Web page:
An Arizona law making it a crime to panhandle in public places was declared unconstitutional Friday.
The American Civil Liberties Union of Arizona spokesman Steve Kilar said the federal judge ruled peaceful panhandling is protected speech.
This past summer, ACLU filed a lawsuit against Flagstaff on behalf of a disabled Hopi woman who was arrested for begging.
ACLU officials say 77-year-old Marlene Baldwin was arrested Feb. 22 after asking an undercover Flagstaff police officer for $1.25 for bus fare.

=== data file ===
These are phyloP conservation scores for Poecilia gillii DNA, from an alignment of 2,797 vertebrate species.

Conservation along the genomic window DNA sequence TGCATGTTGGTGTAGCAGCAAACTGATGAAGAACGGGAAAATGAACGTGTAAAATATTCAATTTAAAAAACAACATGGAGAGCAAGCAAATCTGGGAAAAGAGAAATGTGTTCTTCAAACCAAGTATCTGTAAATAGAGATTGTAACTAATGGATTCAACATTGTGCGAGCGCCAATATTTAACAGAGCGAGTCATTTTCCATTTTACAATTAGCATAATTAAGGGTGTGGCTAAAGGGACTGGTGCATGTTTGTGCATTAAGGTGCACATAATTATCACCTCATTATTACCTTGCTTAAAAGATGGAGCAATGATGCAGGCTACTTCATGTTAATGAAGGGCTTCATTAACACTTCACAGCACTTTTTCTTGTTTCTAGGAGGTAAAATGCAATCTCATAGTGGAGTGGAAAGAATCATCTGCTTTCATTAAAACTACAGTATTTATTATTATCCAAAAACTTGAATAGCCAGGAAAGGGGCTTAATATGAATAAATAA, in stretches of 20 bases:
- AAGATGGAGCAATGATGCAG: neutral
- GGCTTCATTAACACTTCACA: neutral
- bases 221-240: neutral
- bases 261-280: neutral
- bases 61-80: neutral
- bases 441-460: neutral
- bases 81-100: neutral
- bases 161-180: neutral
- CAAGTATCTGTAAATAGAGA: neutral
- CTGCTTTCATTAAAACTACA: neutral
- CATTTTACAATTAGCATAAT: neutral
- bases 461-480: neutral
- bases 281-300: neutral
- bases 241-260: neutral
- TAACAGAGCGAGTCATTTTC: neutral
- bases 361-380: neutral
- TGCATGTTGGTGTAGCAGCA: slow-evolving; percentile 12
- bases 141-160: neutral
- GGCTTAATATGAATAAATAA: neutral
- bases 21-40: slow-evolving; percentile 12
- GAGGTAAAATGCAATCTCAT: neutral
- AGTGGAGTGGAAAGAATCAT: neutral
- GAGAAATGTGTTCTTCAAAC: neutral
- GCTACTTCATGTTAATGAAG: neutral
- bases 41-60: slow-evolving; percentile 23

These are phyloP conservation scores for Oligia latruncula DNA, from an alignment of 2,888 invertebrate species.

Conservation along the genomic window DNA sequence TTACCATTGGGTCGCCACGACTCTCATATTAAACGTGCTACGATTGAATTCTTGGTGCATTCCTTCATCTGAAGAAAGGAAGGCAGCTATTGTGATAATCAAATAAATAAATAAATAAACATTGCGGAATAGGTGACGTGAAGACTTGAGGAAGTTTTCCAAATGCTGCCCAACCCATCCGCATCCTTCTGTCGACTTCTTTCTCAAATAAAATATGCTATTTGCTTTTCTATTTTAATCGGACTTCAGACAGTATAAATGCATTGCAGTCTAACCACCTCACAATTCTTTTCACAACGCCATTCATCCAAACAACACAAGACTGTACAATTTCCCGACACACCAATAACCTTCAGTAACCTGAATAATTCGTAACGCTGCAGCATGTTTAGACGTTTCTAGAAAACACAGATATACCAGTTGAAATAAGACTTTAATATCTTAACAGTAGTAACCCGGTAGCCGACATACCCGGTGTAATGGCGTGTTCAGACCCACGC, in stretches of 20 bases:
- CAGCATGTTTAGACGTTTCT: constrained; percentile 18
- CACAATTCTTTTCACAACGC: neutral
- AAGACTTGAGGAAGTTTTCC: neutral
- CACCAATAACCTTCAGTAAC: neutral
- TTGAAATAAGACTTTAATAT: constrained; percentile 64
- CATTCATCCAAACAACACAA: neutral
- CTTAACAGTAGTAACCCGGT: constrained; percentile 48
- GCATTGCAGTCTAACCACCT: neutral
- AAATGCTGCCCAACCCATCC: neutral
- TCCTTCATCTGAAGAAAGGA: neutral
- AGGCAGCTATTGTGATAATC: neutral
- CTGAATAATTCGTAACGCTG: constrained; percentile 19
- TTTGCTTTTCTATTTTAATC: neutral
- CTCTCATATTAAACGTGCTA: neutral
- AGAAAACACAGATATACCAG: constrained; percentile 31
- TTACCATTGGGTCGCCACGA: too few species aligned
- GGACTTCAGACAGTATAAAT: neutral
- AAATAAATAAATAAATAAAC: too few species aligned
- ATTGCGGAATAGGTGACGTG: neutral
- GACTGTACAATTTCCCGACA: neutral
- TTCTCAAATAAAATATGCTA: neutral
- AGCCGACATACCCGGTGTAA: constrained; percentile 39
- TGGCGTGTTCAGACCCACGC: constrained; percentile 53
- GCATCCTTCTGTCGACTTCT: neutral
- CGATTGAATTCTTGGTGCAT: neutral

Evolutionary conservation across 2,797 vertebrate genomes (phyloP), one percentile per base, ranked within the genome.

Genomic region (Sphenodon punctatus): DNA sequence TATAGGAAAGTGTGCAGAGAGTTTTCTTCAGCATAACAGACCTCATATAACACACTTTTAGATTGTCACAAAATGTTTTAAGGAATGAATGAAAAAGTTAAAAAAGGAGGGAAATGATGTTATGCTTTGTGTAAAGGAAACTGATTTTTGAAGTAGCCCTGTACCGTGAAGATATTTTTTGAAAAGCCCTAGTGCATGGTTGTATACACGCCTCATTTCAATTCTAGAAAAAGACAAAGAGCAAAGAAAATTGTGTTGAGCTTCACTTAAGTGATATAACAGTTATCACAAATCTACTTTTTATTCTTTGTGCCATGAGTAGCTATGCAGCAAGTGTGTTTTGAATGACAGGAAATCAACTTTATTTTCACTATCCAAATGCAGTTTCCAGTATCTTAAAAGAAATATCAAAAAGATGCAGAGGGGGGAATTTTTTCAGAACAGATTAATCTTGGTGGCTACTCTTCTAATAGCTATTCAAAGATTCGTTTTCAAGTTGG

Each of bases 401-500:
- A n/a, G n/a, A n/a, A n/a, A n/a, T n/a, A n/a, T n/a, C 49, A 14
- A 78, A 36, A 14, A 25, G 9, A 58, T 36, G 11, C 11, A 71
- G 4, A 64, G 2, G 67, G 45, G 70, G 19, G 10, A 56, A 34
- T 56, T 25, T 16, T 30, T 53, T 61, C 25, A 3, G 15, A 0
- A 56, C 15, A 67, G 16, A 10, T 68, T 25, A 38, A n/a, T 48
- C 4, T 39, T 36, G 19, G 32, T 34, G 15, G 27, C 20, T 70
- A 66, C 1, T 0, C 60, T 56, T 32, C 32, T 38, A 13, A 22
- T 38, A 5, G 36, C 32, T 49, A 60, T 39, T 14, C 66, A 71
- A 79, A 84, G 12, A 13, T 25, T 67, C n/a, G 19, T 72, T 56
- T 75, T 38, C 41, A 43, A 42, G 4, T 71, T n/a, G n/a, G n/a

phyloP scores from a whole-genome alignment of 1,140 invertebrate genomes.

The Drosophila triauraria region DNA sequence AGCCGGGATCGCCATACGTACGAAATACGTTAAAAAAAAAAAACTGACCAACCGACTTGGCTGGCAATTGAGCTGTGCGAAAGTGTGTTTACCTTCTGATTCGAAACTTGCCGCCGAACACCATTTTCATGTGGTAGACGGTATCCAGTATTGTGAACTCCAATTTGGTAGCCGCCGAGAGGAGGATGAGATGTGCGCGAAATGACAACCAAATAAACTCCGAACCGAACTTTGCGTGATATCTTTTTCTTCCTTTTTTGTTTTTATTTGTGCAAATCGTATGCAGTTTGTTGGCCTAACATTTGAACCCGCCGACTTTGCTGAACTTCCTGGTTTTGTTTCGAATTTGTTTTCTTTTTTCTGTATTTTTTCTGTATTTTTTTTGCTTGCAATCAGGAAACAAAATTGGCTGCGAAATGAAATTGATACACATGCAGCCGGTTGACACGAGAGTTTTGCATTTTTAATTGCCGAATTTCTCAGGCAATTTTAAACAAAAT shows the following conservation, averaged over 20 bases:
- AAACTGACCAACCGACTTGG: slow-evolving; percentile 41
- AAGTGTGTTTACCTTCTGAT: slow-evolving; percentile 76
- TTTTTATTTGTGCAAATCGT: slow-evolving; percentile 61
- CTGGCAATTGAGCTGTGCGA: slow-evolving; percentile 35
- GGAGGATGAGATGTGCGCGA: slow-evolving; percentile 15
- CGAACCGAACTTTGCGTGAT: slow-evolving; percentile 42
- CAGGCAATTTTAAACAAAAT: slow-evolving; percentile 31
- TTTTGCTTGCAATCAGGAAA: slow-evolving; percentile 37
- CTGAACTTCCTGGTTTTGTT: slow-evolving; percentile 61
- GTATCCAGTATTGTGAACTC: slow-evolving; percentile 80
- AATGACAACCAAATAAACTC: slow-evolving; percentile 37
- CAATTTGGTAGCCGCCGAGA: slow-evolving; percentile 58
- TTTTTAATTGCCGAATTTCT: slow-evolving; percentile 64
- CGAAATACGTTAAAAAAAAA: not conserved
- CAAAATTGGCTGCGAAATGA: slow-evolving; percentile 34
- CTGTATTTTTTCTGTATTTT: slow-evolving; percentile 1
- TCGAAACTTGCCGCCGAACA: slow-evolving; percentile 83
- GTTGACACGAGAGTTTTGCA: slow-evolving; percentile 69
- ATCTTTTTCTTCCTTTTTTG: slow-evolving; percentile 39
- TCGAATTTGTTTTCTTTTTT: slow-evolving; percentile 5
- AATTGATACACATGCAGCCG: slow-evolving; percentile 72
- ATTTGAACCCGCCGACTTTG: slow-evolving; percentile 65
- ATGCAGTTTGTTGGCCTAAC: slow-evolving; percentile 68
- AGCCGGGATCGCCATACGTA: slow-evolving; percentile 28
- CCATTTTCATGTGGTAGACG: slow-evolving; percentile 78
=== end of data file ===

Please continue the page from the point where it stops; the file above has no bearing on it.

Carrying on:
In addition to Baldwin, the ACLU also represented panhandlers Robert George and Andrew Wilkenson. The ACLU's fourth plaintiff was Food Not Bombs, a volunteer-run organization that regularly feeds the homeless in Flagstaff city parks. Several of its members were arrested for requesting donations from passersby, according to ACLU.
The city adopted a policy in 2008 to remove panhandlers from downtown areas by jailing them early in the day on "loitering to beg" charges.
The ACLU says 135 arrests were made by Flagstaff police under that statute between June 2012 and May 2013.
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